A bittersweet Sunday: I managed to run the 10k of the Great Manchester Run in 41 minutes 27 seconds, which made me 460th out of 33,000. I’m not even going to pretend I’m not pleased with myself. Thanks again to all those who kindly sponsored me.
But my beloved Baggies were relegated. It was great to see our manager getting a standing ovation for at least trying to play good football, but the harsh reality is that in four Premiership seasons spaced over the last decade West Brom have never once managed to make 35 points!
I want to blog about the Manchester run, which was a fantastic experience, but first, today, final thoughts about MPs.
There is some slightly more thoughtful comment today. Bruce Anderson says we should blame spouses and Liberals for the expenses disaster. Anderson also points out that there was a time when MPs could get away with hardly visiting their constituencies. Indeed, while we are wallowing in contempt for our elected representatives, there are three things worth noting about today’s MPs in comparison to those elected 30 years ago:
• They work much harder in their constituencies
• Through the Select Committee system, they undertake much more rigorous and detailed scrutiny of the Executive
• They rebel more often against their Party leadership (a surprise, I know, but clearly backed up by the statistics)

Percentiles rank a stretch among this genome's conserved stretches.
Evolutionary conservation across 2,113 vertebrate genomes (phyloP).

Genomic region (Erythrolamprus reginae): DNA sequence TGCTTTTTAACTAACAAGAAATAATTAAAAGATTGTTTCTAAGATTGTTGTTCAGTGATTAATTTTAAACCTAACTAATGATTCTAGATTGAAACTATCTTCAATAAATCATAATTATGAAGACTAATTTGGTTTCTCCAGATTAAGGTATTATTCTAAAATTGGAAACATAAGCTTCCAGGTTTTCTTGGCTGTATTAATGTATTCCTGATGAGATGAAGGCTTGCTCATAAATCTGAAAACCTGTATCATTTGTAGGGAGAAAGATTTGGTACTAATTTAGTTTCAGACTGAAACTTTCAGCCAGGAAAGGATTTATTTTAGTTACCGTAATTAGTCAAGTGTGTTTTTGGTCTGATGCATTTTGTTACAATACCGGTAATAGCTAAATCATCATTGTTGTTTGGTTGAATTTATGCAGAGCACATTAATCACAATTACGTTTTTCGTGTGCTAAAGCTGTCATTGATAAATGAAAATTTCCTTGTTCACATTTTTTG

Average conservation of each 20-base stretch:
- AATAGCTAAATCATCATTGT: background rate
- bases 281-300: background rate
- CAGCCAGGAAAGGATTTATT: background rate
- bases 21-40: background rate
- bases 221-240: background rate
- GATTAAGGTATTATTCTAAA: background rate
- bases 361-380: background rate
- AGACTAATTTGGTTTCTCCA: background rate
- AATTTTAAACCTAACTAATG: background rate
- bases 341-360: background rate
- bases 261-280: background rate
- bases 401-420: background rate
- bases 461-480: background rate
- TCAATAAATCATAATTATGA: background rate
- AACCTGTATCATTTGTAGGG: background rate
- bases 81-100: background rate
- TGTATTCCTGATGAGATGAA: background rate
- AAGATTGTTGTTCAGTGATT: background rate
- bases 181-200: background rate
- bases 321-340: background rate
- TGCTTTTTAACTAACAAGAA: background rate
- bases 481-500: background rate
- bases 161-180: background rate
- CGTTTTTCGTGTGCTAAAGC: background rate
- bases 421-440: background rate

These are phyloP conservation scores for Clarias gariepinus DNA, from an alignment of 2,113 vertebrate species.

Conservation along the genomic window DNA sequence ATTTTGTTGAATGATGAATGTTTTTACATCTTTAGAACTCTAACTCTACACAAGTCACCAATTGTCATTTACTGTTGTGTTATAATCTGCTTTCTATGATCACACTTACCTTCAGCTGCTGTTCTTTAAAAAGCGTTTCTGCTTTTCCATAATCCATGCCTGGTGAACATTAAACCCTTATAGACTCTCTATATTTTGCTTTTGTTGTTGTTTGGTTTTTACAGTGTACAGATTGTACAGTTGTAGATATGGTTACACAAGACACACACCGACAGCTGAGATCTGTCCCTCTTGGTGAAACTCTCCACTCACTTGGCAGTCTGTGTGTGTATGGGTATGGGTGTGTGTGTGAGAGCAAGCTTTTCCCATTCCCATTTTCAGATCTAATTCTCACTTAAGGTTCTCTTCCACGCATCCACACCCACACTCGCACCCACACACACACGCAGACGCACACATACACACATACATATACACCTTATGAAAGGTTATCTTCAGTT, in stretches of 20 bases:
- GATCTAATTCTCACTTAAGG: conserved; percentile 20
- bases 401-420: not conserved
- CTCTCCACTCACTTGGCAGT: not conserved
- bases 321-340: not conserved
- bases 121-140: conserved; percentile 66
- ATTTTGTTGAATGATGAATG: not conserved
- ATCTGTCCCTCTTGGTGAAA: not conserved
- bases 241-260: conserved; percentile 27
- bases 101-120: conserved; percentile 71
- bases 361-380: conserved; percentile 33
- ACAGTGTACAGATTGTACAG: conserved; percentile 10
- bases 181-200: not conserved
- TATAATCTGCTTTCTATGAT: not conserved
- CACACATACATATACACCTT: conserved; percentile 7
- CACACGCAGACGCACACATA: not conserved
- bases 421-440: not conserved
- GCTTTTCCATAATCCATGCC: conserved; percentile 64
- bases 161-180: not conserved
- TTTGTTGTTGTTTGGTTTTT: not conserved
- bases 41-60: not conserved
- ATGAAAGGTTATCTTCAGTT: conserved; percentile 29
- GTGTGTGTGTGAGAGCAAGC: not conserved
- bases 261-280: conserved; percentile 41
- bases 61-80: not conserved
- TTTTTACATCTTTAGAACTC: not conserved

Also today in the Independent (buy it while you can) Douglas Carswell MP, after expressing contempt for his Parliamentary colleagues, makes the interesting point that if we had multi-member constituencies, voters could stick with their Party while punishing fiddling MPs. It is rare to hear a Conservative arguing – on whatever grounds - for electoral reform.
As it tries to arrest its apparent slide into oblivion, Labour needs big ideas. Here’s one: why not pledge to hold a referendum on electoral reform on the date of the next general election. Here’s why:
• It makes good on one of Labour’s big undelivered promises from the 1997 election.
• It is a scandal that a Party can gain total control of the Executive on fewer than 40% of the votes.
• Minority administrations elected through more proportionate electoral systems in Scotland and Wales may not be without flaws but they are governing perfectly adequately.
• As Carswell says, a multi member system could be presented as a way of making MPs more personally accountable.
• And (forgive me being political) it would be a tough call for Mr Cameron. Most Tories oppose electoral reform but how could they justify ignoring a national referendum?
Unaccountable MPs, an overbearing Executive, an electorate with an appetite for minority parties: the MPs’ expenses saga offers a strong case for electoral reform. In making the hapless Speaker, not the voting system, the target of his ire is Nick Clegg making a strategic error?
In his fifth post for the RSA Living Change Campaign, Matthew Taylor explores some of the implications of the framework he has outlined over the last month and asks why ideas like these aren’t more widely known and used.
As we emerge from Covid-19, Ruth Hannan argues there is an opportunity to shift from short-term solutions to approaches based on deeper understanding of citizens’ needs and which focus on systemic change.
If young people are to flourish in this new world of rapid change and insecurity, we need policies that support young people in the here and now, whilst also protecting their futures. Thinking about economic security is one way to do this.